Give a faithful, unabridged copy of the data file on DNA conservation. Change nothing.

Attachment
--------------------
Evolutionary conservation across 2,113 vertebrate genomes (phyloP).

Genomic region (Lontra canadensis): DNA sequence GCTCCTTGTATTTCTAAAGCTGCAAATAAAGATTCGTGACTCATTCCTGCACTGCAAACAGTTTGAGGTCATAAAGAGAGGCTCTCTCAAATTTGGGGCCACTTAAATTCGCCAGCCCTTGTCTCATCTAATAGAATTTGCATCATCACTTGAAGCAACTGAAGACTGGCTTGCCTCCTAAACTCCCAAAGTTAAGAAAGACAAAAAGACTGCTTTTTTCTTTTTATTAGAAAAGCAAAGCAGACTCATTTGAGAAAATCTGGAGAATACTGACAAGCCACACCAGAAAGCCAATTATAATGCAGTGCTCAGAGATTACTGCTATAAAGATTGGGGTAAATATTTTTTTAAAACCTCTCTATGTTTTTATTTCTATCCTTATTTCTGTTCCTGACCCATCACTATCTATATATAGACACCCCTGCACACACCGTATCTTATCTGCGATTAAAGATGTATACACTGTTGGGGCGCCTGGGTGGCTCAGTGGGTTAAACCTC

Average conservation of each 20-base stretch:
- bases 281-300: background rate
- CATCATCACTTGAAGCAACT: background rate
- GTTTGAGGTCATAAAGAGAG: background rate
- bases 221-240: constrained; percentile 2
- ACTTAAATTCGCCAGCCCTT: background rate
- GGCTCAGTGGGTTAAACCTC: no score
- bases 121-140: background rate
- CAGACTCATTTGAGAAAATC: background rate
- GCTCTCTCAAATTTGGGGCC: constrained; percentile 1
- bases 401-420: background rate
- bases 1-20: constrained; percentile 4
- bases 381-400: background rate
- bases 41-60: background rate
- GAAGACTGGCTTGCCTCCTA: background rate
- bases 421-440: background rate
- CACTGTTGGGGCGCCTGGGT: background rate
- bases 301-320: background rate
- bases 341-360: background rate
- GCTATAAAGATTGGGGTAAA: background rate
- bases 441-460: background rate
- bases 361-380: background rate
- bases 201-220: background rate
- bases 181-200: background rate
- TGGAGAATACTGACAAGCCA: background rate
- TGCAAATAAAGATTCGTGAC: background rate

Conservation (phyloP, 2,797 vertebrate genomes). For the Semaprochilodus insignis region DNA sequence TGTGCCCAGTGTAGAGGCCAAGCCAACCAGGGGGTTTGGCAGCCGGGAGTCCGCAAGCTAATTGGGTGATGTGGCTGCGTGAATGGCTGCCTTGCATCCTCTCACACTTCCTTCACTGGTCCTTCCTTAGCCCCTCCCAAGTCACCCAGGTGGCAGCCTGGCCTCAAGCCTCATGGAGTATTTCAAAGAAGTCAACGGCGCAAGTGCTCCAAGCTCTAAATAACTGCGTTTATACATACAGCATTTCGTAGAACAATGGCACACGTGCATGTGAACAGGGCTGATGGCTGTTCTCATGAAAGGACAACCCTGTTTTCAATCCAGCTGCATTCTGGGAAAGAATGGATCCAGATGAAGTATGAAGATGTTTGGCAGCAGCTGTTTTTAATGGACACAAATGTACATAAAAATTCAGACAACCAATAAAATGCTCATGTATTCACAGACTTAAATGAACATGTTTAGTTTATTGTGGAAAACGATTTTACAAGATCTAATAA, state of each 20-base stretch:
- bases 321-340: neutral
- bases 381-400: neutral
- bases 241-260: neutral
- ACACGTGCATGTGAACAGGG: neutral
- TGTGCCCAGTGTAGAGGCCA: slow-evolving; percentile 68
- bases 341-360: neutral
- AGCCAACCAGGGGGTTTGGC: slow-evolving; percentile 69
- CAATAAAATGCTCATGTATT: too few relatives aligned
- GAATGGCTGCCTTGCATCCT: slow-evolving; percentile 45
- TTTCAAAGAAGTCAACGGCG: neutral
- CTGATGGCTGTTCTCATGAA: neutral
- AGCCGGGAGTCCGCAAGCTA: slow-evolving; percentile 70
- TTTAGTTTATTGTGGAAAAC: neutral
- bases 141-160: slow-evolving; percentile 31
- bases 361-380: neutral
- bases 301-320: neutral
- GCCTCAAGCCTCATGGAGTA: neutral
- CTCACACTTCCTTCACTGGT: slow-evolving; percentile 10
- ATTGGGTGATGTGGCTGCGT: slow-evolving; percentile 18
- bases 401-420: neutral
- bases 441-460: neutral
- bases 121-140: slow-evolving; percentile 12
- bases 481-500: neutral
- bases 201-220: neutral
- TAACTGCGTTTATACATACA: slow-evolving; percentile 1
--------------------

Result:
Evolutionary conservation across 2,113 vertebrate genomes (phyloP).

Genomic region (Lontra canadensis): DNA sequence GCTCCTTGTATTTCTAAAGCTGCAAATAAAGATTCGTGACTCATTCCTGCACTGCAAACAGTTTGAGGTCATAAAGAGAGGCTCTCTCAAATTTGGGGCCACTTAAATTCGCCAGCCCTTGTCTCATCTAATAGAATTTGCATCATCACTTGAAGCAACTGAAGACTGGCTTGCCTCCTAAACTCCCAAAGTTAAGAAAGACAAAAAGACTGCTTTTTTCTTTTTATTAGAAAAGCAAAGCAGACTCATTTGAGAAAATCTGGAGAATACTGACAAGCCACACCAGAAAGCCAATTATAATGCAGTGCTCAGAGATTACTGCTATAAAGATTGGGGTAAATATTTTTTTAAAACCTCTCTATGTTTTTATTTCTATCCTTATTTCTGTTCCTGACCCATCACTATCTATATATAGACACCCCTGCACACACCGTATCTTATCTGCGATTAAAGATGTATACACTGTTGGGGCGCCTGGGTGGCTCAGTGGGTTAAACCTC

Average conservation of each 20-base stretch:
- bases 281-300: background rate
- CATCATCACTTGAAGCAACT: background rate
- GTTTGAGGTCATAAAGAGAG: background rate
- bases 221-240: constrained; percentile 2
- ACTTAAATTCGCCAGCCCTT: background rate
- GGCTCAGTGGGTTAAACCTC: no score
- bases 121-140: background rate
- CAGACTCATTTGAGAAAATC: background rate
- GCTCTCTCAAATTTGGGGCC: constrained; percentile 1
- bases 401-420: background rate
- bases 1-20: constrained; percentile 4
- bases 381-400: background rate
- bases 41-60: background rate
- GAAGACTGGCTTGCCTCCTA: background rate
- bases 421-440: background rate
- CACTGTTGGGGCGCCTGGGT: background rate
- bases 301-320: background rate
- bases 341-360: background rate
- GCTATAAAGATTGGGGTAAA: background rate
- bases 441-460: background rate
- bases 361-380: background rate
- bases 201-220: background rate
- bases 181-200: background rate
- TGGAGAATACTGACAAGCCA: background rate
- TGCAAATAAAGATTCGTGAC: background rate

Conservation (phyloP, 2,797 vertebrate genomes). For the Semaprochilodus insignis region DNA sequence TGTGCCCAGTGTAGAGGCCAAGCCAACCAGGGGGTTTGGCAGCCGGGAGTCCGCAAGCTAATTGGGTGATGTGGCTGCGTGAATGGCTGCCTTGCATCCTCTCACACTTCCTTCACTGGTCCTTCCTTAGCCCCTCCCAAGTCACCCAGGTGGCAGCCTGGCCTCAAGCCTCATGGAGTATTTCAAAGAAGTCAACGGCGCAAGTGCTCCAAGCTCTAAATAACTGCGTTTATACATACAGCATTTCGTAGAACAATGGCACACGTGCATGTGAACAGGGCTGATGGCTGTTCTCATGAAAGGACAACCCTGTTTTCAATCCAGCTGCATTCTGGGAAAGAATGGATCCAGATGAAGTATGAAGATGTTTGGCAGCAGCTGTTTTTAATGGACACAAATGTACATAAAAATTCAGACAACCAATAAAATGCTCATGTATTCACAGACTTAAATGAACATGTTTAGTTTATTGTGGAAAACGATTTTACAAGATCTAATAA, state of each 20-base stretch:
- bases 321-340: neutral
- bases 381-400: neutral
- bases 241-260: neutral
- ACACGTGCATGTGAACAGGG: neutral
- TGTGCCCAGTGTAGAGGCCA: slow-evolving; percentile 68
- bases 341-360: neutral
- AGCCAACCAGGGGGTTTGGC: slow-evolving; percentile 69
- CAATAAAATGCTCATGTATT: too few relatives aligned
- GAATGGCTGCCTTGCATCCT: slow-evolving; percentile 45
- TTTCAAAGAAGTCAACGGCG: neutral
- CTGATGGCTGTTCTCATGAA: neutral
- AGCCGGGAGTCCGCAAGCTA: slow-evolving; percentile 70
- TTTAGTTTATTGTGGAAAAC: neutral
- bases 141-160: slow-evolving; percentile 31
- bases 361-380: neutral
- bases 301-320: neutral
- GCCTCAAGCCTCATGGAGTA: neutral
- CTCACACTTCCTTCACTGGT: slow-evolving; percentile 10
- ATTGGGTGATGTGGCTGCGT: slow-evolving; percentile 18
- bases 401-420: neutral
- bases 441-460: neutral
- bases 121-140: slow-evolving; percentile 12
- bases 481-500: neutral
- bases 201-220: neutral
- TAACTGCGTTTATACATACA: slow-evolving; percentile 1